Produced by : Erdem Helvacioglu
Composed by : Erdem Helvacioglu
Recorded and edited by : Erdem Helvacioglu
Mixed by : Erdem Helvacioglu
Mastered at : Le Laboratoire Central
Photos : Jakob Polacsek
Design : Mountain
Date : 2012
Format : CD
Record label : Sub Rosa
Erdem Helvacioglu :
Togaman GuitarViol, Gibson Les Paul electric guitar, sine waves, various analog pedals and hardware fx processors
"Timeless Waves arguably sets him among the likes of Fennesz, Stian Westerhuis, and Keith Fullerton Whitman in terms of his innovative use of guitar and electronics...For those who've grown wary/weary of processed guitar, Timeless Waves might just renew your faith in the medium. Helvacıoğlu's palette is wildly varied, challenging, yet always beautiful."
Nick Storring, Exclaim Magazine
"A splendid opportunity to fill that gaping chasm in your collection marked ‘Turkish sound-art."
Kev Nickells, Freq magazine
"Helvacioglu’s subtly engaging guitar work and masterful use of effects keep things interesting throughout. Imagine tapes of Pink Floyd and Derek Bailey cut up and transformed into musique concrète by Pierre Schaeffer."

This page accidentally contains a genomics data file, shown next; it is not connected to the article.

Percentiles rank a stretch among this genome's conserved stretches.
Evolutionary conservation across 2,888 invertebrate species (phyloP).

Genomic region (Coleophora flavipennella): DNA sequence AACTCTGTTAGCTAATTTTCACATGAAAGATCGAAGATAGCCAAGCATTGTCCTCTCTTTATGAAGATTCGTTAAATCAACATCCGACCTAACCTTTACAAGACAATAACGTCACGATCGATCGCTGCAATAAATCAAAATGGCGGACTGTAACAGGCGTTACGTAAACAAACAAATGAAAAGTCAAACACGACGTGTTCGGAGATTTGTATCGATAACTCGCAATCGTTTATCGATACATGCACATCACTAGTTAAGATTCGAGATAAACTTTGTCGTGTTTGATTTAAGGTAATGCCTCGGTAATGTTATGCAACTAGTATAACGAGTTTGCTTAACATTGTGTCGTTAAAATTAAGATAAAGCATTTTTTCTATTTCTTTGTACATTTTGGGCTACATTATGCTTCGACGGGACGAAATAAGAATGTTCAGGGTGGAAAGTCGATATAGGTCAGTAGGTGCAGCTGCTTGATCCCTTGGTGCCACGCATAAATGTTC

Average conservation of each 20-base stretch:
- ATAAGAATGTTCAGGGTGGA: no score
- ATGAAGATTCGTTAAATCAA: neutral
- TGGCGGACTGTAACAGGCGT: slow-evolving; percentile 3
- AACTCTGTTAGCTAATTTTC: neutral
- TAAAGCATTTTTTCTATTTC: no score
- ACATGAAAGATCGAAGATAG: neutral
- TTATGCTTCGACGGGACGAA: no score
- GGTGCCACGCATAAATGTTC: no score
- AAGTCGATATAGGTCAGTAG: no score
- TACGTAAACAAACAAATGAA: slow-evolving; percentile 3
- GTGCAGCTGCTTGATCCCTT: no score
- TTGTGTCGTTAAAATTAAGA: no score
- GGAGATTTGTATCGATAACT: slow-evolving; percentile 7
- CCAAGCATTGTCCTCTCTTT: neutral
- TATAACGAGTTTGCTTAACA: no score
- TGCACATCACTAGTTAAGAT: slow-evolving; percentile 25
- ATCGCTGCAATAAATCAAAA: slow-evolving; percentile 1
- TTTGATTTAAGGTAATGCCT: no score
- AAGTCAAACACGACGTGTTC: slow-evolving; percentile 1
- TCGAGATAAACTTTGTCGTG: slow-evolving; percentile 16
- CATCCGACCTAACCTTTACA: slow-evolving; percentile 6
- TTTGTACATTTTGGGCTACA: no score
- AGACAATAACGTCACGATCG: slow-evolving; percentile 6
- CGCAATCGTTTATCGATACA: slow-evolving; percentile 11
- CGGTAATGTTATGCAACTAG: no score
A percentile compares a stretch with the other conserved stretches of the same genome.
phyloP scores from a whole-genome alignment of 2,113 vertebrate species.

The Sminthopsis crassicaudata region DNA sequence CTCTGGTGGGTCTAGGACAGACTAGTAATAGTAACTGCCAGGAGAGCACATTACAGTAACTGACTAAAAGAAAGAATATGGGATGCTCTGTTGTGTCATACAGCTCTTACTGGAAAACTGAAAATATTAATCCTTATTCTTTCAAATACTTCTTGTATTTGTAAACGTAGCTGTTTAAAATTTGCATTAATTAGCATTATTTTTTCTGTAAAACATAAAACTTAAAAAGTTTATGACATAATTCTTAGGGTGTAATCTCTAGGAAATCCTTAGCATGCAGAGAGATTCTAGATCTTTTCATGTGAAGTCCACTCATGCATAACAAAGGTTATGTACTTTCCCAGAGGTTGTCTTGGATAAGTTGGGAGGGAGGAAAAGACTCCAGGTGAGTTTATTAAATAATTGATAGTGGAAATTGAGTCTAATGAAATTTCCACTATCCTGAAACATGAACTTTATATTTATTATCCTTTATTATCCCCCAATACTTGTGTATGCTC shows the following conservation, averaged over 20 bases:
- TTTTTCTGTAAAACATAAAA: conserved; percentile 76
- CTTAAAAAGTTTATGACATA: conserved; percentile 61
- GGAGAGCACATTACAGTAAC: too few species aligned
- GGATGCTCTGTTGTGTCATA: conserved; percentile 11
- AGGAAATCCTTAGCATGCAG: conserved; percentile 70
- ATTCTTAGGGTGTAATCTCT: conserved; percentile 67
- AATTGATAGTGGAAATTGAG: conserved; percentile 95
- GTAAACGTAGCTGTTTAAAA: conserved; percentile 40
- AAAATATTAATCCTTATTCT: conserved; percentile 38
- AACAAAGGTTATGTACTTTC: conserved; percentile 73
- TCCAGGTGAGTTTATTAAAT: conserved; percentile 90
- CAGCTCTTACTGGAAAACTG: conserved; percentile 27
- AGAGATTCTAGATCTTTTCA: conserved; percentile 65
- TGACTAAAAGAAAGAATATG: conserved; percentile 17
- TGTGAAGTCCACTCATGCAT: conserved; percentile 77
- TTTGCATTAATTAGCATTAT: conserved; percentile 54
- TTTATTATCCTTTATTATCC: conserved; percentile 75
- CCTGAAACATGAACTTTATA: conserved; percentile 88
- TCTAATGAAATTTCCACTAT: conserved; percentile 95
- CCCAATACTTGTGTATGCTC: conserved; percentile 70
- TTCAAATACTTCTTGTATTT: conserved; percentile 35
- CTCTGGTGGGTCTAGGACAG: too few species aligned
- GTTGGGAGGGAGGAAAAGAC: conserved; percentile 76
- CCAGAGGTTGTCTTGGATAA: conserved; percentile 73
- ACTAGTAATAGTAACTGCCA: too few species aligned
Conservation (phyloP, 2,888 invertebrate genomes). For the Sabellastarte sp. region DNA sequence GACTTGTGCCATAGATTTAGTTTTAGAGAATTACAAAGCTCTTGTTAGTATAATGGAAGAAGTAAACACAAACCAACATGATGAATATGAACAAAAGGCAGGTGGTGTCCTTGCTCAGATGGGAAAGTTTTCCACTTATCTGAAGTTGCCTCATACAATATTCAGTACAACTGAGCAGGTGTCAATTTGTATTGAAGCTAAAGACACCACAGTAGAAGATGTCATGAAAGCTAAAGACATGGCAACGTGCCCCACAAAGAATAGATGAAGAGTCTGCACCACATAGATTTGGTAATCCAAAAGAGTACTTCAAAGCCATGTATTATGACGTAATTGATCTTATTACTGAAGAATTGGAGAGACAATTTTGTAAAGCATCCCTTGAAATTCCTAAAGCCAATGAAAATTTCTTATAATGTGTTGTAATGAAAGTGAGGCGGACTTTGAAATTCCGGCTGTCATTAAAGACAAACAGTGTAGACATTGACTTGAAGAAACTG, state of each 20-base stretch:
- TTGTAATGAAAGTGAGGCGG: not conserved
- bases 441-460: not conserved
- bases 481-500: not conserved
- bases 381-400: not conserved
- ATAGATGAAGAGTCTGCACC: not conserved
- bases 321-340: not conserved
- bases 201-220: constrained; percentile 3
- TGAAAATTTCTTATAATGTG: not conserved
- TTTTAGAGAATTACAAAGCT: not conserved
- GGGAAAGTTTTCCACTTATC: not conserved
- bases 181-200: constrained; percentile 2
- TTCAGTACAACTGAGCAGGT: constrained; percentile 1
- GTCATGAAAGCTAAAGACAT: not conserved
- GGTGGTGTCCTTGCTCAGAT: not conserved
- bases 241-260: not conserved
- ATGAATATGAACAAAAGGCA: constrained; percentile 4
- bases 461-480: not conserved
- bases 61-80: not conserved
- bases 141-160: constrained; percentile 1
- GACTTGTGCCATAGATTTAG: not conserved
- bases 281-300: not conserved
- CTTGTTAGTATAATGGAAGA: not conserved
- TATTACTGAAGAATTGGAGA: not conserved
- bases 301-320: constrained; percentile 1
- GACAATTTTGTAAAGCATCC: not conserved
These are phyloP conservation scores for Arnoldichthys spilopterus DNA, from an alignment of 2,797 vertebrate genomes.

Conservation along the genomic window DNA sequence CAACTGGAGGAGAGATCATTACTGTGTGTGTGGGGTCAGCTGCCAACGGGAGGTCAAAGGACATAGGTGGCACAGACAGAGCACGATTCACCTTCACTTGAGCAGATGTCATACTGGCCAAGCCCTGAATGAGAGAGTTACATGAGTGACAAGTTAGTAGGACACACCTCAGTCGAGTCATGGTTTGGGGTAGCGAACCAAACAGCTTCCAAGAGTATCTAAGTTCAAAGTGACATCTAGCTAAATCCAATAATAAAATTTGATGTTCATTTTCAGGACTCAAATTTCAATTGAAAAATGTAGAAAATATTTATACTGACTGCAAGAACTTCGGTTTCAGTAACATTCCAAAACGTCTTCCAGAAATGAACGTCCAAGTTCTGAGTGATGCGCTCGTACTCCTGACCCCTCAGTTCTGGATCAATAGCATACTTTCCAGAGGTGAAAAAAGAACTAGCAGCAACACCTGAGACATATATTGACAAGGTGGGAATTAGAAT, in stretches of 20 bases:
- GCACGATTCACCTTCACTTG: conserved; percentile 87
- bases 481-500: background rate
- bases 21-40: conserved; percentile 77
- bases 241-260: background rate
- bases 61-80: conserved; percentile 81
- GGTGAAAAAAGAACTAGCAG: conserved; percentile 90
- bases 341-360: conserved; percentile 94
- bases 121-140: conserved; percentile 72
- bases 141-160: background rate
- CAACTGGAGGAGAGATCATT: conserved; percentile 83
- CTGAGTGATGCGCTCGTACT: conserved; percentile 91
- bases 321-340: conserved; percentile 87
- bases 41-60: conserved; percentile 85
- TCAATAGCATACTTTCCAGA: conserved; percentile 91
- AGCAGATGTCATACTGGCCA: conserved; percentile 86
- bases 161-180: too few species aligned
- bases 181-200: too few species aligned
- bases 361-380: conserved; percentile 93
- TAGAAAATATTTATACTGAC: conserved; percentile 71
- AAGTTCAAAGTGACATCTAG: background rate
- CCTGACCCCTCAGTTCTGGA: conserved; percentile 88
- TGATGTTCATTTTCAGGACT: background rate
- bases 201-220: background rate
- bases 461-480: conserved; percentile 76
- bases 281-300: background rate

Barry Cleveland, Guitar Player magazine
"Having heard this disc I feel like I have to check out more of Erdem Helvacioglu’s stuff. Seek this out, it’s worth it."
Mike Griffin, Foxy Digitalis Magazine
"What Erdem Helvacioglu made in "Timeless Waves" is not a pretentious mapping of emotional world or an act of bumptious omniscence, as it's more correct to think about any track as sonic ganglions where many sketches are joined together in order to shape six emotional spheres, which are connected each other by trusses of neural connections and reticular bridges."
Vito Camarretta, Chain D.L.K Magazine April 2012
"Joy, the last piece of Helvacioğlu’s cycle, delivers exactly the kind of iridescent burst its name implies. Suggesting the kaleidoscopic sprees of Ecstatic Sunshine or the less weighty pieces of the Books, Helvacioğlu turns a playful guitar line into a neon ouroboros, letting it devour its tail time and again, the riffs locking into a rhythm that favors compulsory movement. The fun eventually fades into a sunset of noise, but then it returns again, slightly faster and smiling wider, dancing itself triumphantly into the distance."
Grayson Currin, Pitchfork Magazine April 2012